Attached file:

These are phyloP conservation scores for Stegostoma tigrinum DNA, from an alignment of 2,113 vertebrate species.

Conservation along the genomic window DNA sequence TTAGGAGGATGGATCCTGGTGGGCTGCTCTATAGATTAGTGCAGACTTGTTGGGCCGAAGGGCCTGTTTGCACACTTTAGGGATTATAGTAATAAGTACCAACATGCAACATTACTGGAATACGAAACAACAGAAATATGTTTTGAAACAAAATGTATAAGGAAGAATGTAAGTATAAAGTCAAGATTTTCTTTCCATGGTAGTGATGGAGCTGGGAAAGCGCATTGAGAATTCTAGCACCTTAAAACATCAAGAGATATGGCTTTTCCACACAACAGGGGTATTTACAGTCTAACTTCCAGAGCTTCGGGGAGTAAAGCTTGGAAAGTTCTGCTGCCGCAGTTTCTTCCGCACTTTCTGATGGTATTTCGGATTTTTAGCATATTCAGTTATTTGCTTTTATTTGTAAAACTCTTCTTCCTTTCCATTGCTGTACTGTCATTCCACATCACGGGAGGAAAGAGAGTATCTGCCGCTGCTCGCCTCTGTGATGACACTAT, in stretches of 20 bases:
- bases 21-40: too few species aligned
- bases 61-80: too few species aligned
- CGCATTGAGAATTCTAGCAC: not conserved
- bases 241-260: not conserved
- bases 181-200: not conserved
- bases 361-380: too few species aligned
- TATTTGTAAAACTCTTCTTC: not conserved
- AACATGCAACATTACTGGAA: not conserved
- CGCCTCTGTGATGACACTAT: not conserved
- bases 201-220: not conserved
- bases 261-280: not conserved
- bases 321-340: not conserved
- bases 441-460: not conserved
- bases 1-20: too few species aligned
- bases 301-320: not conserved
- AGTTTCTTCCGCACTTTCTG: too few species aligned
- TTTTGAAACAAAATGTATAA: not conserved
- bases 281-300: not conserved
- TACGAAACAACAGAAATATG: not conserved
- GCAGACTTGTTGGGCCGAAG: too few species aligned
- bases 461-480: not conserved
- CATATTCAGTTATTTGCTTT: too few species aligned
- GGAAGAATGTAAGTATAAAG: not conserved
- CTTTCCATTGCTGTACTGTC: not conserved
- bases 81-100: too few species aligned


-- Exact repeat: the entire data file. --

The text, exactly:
These are phyloP conservation scores for Stegostoma tigrinum DNA, from an alignment of 2,113 vertebrate species.

Conservation along the genomic window DNA sequence TTAGGAGGATGGATCCTGGTGGGCTGCTCTATAGATTAGTGCAGACTTGTTGGGCCGAAGGGCCTGTTTGCACACTTTAGGGATTATAGTAATAAGTACCAACATGCAACATTACTGGAATACGAAACAACAGAAATATGTTTTGAAACAAAATGTATAAGGAAGAATGTAAGTATAAAGTCAAGATTTTCTTTCCATGGTAGTGATGGAGCTGGGAAAGCGCATTGAGAATTCTAGCACCTTAAAACATCAAGAGATATGGCTTTTCCACACAACAGGGGTATTTACAGTCTAACTTCCAGAGCTTCGGGGAGTAAAGCTTGGAAAGTTCTGCTGCCGCAGTTTCTTCCGCACTTTCTGATGGTATTTCGGATTTTTAGCATATTCAGTTATTTGCTTTTATTTGTAAAACTCTTCTTCCTTTCCATTGCTGTACTGTCATTCCACATCACGGGAGGAAAGAGAGTATCTGCCGCTGCTCGCCTCTGTGATGACACTAT, in stretches of 20 bases:
- bases 21-40: too few species aligned
- bases 61-80: too few species aligned
- CGCATTGAGAATTCTAGCAC: not conserved
- bases 241-260: not conserved
- bases 181-200: not conserved
- bases 361-380: too few species aligned
- TATTTGTAAAACTCTTCTTC: not conserved
- AACATGCAACATTACTGGAA: not conserved
- CGCCTCTGTGATGACACTAT: not conserved
- bases 201-220: not conserved
- bases 261-280: not conserved
- bases 321-340: not conserved
- bases 441-460: not conserved
- bases 1-20: too few species aligned
- bases 301-320: not conserved
- AGTTTCTTCCGCACTTTCTG: too few species aligned
- TTTTGAAACAAAATGTATAA: not conserved
- bases 281-300: not conserved
- TACGAAACAACAGAAATATG: not conserved
- GCAGACTTGTTGGGCCGAAG: too few species aligned
- bases 461-480: not conserved
- CATATTCAGTTATTTGCTTT: too few species aligned
- GGAAGAATGTAAGTATAAAG: not conserved
- CTTTCCATTGCTGTACTGTC: not conserved
- bases 81-100: too few species aligned